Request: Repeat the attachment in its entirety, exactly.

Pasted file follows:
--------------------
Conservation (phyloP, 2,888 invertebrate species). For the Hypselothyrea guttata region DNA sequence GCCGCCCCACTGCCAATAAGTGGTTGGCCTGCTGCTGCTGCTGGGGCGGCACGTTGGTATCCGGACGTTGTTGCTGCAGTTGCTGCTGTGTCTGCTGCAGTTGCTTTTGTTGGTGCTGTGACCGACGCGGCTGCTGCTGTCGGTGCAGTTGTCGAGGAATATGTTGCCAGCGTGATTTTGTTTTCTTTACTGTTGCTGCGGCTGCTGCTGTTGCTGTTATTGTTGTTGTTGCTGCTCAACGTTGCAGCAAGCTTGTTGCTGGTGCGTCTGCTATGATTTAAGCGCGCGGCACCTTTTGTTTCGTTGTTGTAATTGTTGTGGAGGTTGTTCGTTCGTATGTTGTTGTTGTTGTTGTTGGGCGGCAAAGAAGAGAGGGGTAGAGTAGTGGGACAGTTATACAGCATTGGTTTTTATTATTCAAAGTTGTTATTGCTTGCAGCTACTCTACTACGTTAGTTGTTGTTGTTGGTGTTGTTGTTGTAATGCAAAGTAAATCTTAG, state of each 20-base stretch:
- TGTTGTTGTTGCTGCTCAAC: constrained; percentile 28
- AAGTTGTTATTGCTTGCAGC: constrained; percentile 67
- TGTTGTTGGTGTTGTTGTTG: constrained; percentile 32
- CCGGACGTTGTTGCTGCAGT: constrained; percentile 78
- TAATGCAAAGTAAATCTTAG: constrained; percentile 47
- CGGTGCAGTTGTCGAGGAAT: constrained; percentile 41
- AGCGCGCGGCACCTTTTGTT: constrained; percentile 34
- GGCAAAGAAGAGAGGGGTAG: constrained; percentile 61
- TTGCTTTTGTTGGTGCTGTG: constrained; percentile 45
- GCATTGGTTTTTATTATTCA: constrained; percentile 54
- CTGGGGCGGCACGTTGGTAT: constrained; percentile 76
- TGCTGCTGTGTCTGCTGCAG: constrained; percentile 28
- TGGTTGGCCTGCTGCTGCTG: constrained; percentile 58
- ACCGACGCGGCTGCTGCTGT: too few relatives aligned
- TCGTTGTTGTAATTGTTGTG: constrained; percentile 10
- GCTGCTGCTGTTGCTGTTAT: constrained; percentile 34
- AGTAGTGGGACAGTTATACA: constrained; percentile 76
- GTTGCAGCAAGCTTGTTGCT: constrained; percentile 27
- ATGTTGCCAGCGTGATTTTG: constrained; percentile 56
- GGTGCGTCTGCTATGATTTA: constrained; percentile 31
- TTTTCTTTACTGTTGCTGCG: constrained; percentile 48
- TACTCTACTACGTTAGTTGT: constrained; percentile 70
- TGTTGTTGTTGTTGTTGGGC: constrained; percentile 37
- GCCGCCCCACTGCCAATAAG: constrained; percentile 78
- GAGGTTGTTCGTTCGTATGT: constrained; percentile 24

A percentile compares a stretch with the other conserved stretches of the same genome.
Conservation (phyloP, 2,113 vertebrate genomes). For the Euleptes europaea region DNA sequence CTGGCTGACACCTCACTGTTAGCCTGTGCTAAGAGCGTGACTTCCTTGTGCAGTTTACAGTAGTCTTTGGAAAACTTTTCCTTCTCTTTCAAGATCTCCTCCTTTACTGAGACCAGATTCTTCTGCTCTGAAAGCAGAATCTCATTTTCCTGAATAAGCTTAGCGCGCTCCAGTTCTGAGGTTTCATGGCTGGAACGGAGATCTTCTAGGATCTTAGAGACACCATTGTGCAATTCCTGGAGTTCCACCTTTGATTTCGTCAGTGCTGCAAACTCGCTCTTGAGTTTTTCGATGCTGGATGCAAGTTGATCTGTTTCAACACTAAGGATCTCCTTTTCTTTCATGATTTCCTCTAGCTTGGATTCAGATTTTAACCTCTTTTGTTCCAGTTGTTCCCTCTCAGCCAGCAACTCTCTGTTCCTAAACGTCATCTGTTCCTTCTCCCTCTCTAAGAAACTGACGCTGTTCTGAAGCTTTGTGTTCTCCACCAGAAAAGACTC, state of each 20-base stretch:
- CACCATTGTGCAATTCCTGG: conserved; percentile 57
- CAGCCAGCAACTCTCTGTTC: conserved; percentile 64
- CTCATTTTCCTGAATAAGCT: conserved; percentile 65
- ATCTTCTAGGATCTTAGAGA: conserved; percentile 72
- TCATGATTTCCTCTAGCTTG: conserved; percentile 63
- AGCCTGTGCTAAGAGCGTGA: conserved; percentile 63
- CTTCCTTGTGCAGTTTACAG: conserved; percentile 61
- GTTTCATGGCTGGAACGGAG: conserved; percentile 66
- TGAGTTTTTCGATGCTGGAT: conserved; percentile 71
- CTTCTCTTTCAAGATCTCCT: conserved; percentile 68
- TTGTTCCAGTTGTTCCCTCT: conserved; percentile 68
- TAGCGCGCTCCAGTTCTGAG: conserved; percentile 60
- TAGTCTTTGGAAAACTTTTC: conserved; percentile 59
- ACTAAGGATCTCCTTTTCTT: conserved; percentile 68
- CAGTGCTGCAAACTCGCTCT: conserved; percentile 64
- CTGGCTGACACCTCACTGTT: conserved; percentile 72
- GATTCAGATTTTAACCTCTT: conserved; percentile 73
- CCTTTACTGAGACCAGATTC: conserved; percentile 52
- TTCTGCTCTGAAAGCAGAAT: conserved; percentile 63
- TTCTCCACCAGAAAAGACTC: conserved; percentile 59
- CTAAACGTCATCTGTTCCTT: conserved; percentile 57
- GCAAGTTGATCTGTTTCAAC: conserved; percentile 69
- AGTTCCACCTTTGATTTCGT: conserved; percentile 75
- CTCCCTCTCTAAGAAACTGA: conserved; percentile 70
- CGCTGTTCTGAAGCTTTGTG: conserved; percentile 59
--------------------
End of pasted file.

Conservation (phyloP, 2,888 invertebrate species). For the Hypselothyrea guttata region DNA sequence GCCGCCCCACTGCCAATAAGTGGTTGGCCTGCTGCTGCTGCTGGGGCGGCACGTTGGTATCCGGACGTTGTTGCTGCAGTTGCTGCTGTGTCTGCTGCAGTTGCTTTTGTTGGTGCTGTGACCGACGCGGCTGCTGCTGTCGGTGCAGTTGTCGAGGAATATGTTGCCAGCGTGATTTTGTTTTCTTTACTGTTGCTGCGGCTGCTGCTGTTGCTGTTATTGTTGTTGTTGCTGCTCAACGTTGCAGCAAGCTTGTTGCTGGTGCGTCTGCTATGATTTAAGCGCGCGGCACCTTTTGTTTCGTTGTTGTAATTGTTGTGGAGGTTGTTCGTTCGTATGTTGTTGTTGTTGTTGTTGGGCGGCAAAGAAGAGAGGGGTAGAGTAGTGGGACAGTTATACAGCATTGGTTTTTATTATTCAAAGTTGTTATTGCTTGCAGCTACTCTACTACGTTAGTTGTTGTTGTTGGTGTTGTTGTTGTAATGCAAAGTAAATCTTAG, state of each 20-base stretch:
- TGTTGTTGTTGCTGCTCAAC: constrained; percentile 28
- AAGTTGTTATTGCTTGCAGC: constrained; percentile 67
- TGTTGTTGGTGTTGTTGTTG: constrained; percentile 32
- CCGGACGTTGTTGCTGCAGT: constrained; percentile 78
- TAATGCAAAGTAAATCTTAG: constrained; percentile 47
- CGGTGCAGTTGTCGAGGAAT: constrained; percentile 41
- AGCGCGCGGCACCTTTTGTT: constrained; percentile 34
- GGCAAAGAAGAGAGGGGTAG: constrained; percentile 61
- TTGCTTTTGTTGGTGCTGTG: constrained; percentile 45
- GCATTGGTTTTTATTATTCA: constrained; percentile 54
- CTGGGGCGGCACGTTGGTAT: constrained; percentile 76
- TGCTGCTGTGTCTGCTGCAG: constrained; percentile 28
- TGGTTGGCCTGCTGCTGCTG: constrained; percentile 58
- ACCGACGCGGCTGCTGCTGT: too few relatives aligned
- TCGTTGTTGTAATTGTTGTG: constrained; percentile 10
- GCTGCTGCTGTTGCTGTTAT: constrained; percentile 34
- AGTAGTGGGACAGTTATACA: constrained; percentile 76
- GTTGCAGCAAGCTTGTTGCT: constrained; percentile 27
- ATGTTGCCAGCGTGATTTTG: constrained; percentile 56
- GGTGCGTCTGCTATGATTTA: constrained; percentile 31
- TTTTCTTTACTGTTGCTGCG: constrained; percentile 48
- TACTCTACTACGTTAGTTGT: constrained; percentile 70
- TGTTGTTGTTGTTGTTGGGC: constrained; percentile 37
- GCCGCCCCACTGCCAATAAG: constrained; percentile 78
- GAGGTTGTTCGTTCGTATGT: constrained; percentile 24

A percentile compares a stretch with the other conserved stretches of the same genome.
Conservation (phyloP, 2,113 vertebrate genomes). For the Euleptes europaea region DNA sequence CTGGCTGACACCTCACTGTTAGCCTGTGCTAAGAGCGTGACTTCCTTGTGCAGTTTACAGTAGTCTTTGGAAAACTTTTCCTTCTCTTTCAAGATCTCCTCCTTTACTGAGACCAGATTCTTCTGCTCTGAAAGCAGAATCTCATTTTCCTGAATAAGCTTAGCGCGCTCCAGTTCTGAGGTTTCATGGCTGGAACGGAGATCTTCTAGGATCTTAGAGACACCATTGTGCAATTCCTGGAGTTCCACCTTTGATTTCGTCAGTGCTGCAAACTCGCTCTTGAGTTTTTCGATGCTGGATGCAAGTTGATCTGTTTCAACACTAAGGATCTCCTTTTCTTTCATGATTTCCTCTAGCTTGGATTCAGATTTTAACCTCTTTTGTTCCAGTTGTTCCCTCTCAGCCAGCAACTCTCTGTTCCTAAACGTCATCTGTTCCTTCTCCCTCTCTAAGAAACTGACGCTGTTCTGAAGCTTTGTGTTCTCCACCAGAAAAGACTC, state of each 20-base stretch:
- CACCATTGTGCAATTCCTGG: conserved; percentile 57
- CAGCCAGCAACTCTCTGTTC: conserved; percentile 64
- CTCATTTTCCTGAATAAGCT: conserved; percentile 65
- ATCTTCTAGGATCTTAGAGA: conserved; percentile 72
- TCATGATTTCCTCTAGCTTG: conserved; percentile 63
- AGCCTGTGCTAAGAGCGTGA: conserved; percentile 63
- CTTCCTTGTGCAGTTTACAG: conserved; percentile 61
- GTTTCATGGCTGGAACGGAG: conserved; percentile 66
- TGAGTTTTTCGATGCTGGAT: conserved; percentile 71
- CTTCTCTTTCAAGATCTCCT: conserved; percentile 68
- TTGTTCCAGTTGTTCCCTCT: conserved; percentile 68
- TAGCGCGCTCCAGTTCTGAG: conserved; percentile 60
- TAGTCTTTGGAAAACTTTTC: conserved; percentile 59
- ACTAAGGATCTCCTTTTCTT: conserved; percentile 68
- CAGTGCTGCAAACTCGCTCT: conserved; percentile 64
- CTGGCTGACACCTCACTGTT: conserved; percentile 72
- GATTCAGATTTTAACCTCTT: conserved; percentile 73
- CCTTTACTGAGACCAGATTC: conserved; percentile 52
- TTCTGCTCTGAAAGCAGAAT: conserved; percentile 63
- TTCTCCACCAGAAAAGACTC: conserved; percentile 59
- CTAAACGTCATCTGTTCCTT: conserved; percentile 57
- GCAAGTTGATCTGTTTCAAC: conserved; percentile 69
- AGTTCCACCTTTGATTTCGT: conserved; percentile 75
- CTCCCTCTCTAAGAAACTGA: conserved; percentile 70
- CGCTGTTCTGAAGCTTTGTG: conserved; percentile 59